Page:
Smuin Ballet, Palace of Fine Arts, Celebrating Twenty Years

20 Oct

Choreographers Amy Seiwart, Jiri Kylian and Michael Smuin provided three works for this twentieth year inaugural program of Smuin Ballet. Translated emotionally it was adroit folksy, spare elegy and adroit sensuality.

But first, it was evident that Robin Cornwell had left the troupe as well as Jonathan Magonsing, both intrinsic movers, at home in their bodies, the classical technique having honed a natural pleasing sensuality. I remember Lew Christensen once remarking “ Michel Fokine taught me that it is the transitions that make the dancing,” and both dancers were gifted with that quality. Fortunately, two experienced newcomers, Pauli Magierek and Eduardo Permuy, have joined the ranks of Smuin Ballet’s eighteen dancers.

Amy Seiwert’s Dear Miss Cline traces the mood and words of nine songs sung by Patsy Cline,a work premiered on a spring program at Yerba Buena Center’s Theater. Seiwert and Jo Ellen Arntz collaborated on the costumes, set off before a visual and lighting design by Brian Jones, outlines of doors and windows against a butterscotch pudding-hued scrim. Erin Yarborough was featured prominently in “Tra le la le la Triangle” with Weston Krukow and Christian Squires and again with Krukow in “Pick Me Up On Your Way Down.” Nicole Haskins made a nice impression in “She’s Got You,” originally danced by Susan Roemer, losing Joshua Reynolds, Jonathan Dummar and Aidan de Young. As with these numbers the overall tone was light, perky, occasionally a tad ironic, well handled by the dancers.

Jiri Kylian’s Return to a Strange Land was premiered by Stuttgart Ballet May 17, 1975 in tribute to John Cranko, Stuttgart’s artistic director who died en route from New York to Germany. Kylian was responsible for the lighting concept, costumes, the set in addition to the choreography for just six dancers, appearing as trio, pas de deux, pas de deux and trio format to Leon Janacek’s Sonata October 1, 1905.

Kylian’s patterns move smoothly, seemingly seamless, ending almost abruptly, a conversation swifly terminated, important content conveyed succinctly, adornment absent. Eduardo Permuy, Ben Needham-Wood and Joshua Reynolds, stripped to the waist, wearing lightly dyed leotards, conveyed this in understated though clearly classical ballet vocabulary. Jane Rehm and Terez Dean danced with sincerity but seemed shy of a necessary edge or pause to the finish of their arabesques. Somehow I expected more subject crystal, melancholy tones in execution. Conveyed seamlessly and fast, so rapidly I wanted to call out, “Please do it again so that I can check what I saw.”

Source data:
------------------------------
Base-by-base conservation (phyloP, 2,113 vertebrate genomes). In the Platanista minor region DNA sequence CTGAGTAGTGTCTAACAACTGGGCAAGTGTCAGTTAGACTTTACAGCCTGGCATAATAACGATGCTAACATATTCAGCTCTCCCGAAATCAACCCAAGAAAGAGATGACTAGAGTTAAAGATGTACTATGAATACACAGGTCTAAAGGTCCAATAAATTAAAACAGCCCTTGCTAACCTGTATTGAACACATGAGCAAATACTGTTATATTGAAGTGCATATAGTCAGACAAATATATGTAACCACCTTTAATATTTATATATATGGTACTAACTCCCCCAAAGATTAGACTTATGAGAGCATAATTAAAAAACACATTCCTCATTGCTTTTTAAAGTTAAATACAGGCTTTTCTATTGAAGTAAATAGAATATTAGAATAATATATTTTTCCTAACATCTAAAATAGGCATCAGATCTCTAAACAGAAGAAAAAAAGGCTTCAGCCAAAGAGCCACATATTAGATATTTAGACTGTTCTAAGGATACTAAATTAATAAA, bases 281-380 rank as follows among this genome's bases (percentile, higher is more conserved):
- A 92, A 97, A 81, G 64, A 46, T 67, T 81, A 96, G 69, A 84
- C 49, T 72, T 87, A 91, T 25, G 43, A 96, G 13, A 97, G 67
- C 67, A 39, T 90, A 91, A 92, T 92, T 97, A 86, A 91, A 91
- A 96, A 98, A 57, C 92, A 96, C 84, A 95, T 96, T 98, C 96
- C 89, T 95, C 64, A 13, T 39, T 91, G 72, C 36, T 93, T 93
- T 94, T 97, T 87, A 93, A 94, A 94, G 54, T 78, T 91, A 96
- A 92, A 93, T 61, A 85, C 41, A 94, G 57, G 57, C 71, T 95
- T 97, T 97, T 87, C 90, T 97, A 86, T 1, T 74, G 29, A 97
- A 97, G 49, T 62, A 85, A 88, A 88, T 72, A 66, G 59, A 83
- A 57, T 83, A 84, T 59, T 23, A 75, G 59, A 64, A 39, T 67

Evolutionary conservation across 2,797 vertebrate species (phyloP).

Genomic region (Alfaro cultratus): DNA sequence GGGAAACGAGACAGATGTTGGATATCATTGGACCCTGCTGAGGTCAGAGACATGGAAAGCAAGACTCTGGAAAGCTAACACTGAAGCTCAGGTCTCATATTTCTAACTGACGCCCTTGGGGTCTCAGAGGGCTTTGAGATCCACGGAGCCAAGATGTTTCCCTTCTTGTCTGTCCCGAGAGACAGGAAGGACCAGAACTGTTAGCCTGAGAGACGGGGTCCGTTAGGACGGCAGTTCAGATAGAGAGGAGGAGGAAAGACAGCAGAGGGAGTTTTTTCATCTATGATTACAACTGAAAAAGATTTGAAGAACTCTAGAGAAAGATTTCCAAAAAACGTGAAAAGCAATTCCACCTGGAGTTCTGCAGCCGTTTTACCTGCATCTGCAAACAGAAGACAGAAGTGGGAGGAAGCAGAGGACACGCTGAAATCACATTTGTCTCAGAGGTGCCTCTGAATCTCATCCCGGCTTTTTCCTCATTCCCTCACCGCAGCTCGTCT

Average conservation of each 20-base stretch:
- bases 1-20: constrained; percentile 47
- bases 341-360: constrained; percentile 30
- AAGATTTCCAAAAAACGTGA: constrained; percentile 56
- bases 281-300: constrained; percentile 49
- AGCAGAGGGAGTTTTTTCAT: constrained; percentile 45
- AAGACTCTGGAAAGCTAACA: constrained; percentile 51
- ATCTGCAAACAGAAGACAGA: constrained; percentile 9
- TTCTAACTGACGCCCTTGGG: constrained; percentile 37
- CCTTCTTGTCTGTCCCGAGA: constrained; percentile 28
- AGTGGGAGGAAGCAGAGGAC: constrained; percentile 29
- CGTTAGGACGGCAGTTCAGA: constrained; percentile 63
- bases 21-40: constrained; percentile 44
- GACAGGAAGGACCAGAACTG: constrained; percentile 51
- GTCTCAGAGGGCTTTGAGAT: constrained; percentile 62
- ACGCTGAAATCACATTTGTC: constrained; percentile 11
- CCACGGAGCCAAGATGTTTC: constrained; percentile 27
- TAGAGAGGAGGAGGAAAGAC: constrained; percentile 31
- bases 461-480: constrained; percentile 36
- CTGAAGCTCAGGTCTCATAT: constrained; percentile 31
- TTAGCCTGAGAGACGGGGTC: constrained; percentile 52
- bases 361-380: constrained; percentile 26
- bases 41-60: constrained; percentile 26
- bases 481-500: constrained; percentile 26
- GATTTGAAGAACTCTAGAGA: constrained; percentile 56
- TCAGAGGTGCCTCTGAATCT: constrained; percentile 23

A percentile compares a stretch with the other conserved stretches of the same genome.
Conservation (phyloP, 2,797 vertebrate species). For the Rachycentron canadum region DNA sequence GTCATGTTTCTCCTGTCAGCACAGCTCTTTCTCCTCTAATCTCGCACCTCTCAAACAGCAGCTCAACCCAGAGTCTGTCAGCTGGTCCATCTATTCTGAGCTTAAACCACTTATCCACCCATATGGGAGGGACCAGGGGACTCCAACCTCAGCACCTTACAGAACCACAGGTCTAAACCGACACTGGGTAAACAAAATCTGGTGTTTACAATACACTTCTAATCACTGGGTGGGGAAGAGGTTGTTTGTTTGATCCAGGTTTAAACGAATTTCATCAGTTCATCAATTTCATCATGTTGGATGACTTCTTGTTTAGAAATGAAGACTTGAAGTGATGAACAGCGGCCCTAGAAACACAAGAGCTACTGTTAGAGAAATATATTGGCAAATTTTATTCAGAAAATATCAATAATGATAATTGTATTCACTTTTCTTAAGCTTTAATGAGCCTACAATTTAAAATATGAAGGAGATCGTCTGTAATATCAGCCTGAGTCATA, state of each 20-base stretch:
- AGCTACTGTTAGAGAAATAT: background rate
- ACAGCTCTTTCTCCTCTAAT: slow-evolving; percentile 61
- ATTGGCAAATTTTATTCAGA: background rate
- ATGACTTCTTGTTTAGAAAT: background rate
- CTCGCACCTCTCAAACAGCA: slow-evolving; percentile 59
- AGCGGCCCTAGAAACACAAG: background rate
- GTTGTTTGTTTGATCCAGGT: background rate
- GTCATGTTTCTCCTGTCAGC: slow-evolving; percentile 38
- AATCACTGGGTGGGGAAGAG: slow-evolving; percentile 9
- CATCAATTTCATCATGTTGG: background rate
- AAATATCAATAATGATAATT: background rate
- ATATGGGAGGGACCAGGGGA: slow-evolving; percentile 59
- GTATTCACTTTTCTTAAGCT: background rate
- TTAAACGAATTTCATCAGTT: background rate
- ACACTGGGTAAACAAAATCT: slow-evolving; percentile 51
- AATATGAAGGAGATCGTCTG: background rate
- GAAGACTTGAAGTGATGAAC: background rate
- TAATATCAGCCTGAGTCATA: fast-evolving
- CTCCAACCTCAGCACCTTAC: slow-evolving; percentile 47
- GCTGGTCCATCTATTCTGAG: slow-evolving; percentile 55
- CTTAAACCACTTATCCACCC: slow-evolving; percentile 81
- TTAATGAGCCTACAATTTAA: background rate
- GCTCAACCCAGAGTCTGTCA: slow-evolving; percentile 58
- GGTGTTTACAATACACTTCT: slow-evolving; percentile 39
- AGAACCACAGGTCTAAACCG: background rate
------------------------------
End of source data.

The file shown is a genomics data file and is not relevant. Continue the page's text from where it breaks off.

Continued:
Carmina Burana
has invited several choreographic versions; some I have seen, others I have only heard about; Michael Smuin’s boasts a spectacular commencement and a repeat finale finale. I had the good fortune to see Pauli Magierek in the central female role, joining the company after attaining soloist status with San Francisco Ballet. Magierek’s maturity, dramatic qualities and ability to sustain motion and sculpt a movement reminded me how interesting she is to watch. She would be spectacular in Smuin’s Medea.

Smuin’s Burana opener and closer has the woman, here Magierek, supported by the feet of the men, raising and lowering her to the explosive chorus and the beat of the music, the women circling the men, making one wonder whether the elevated figure is worshiped or being prepared for sacrifice. This central role provided two solos and a pas de deux with Eduardo Permuy, who proved to be an effective partner, both complementing each other.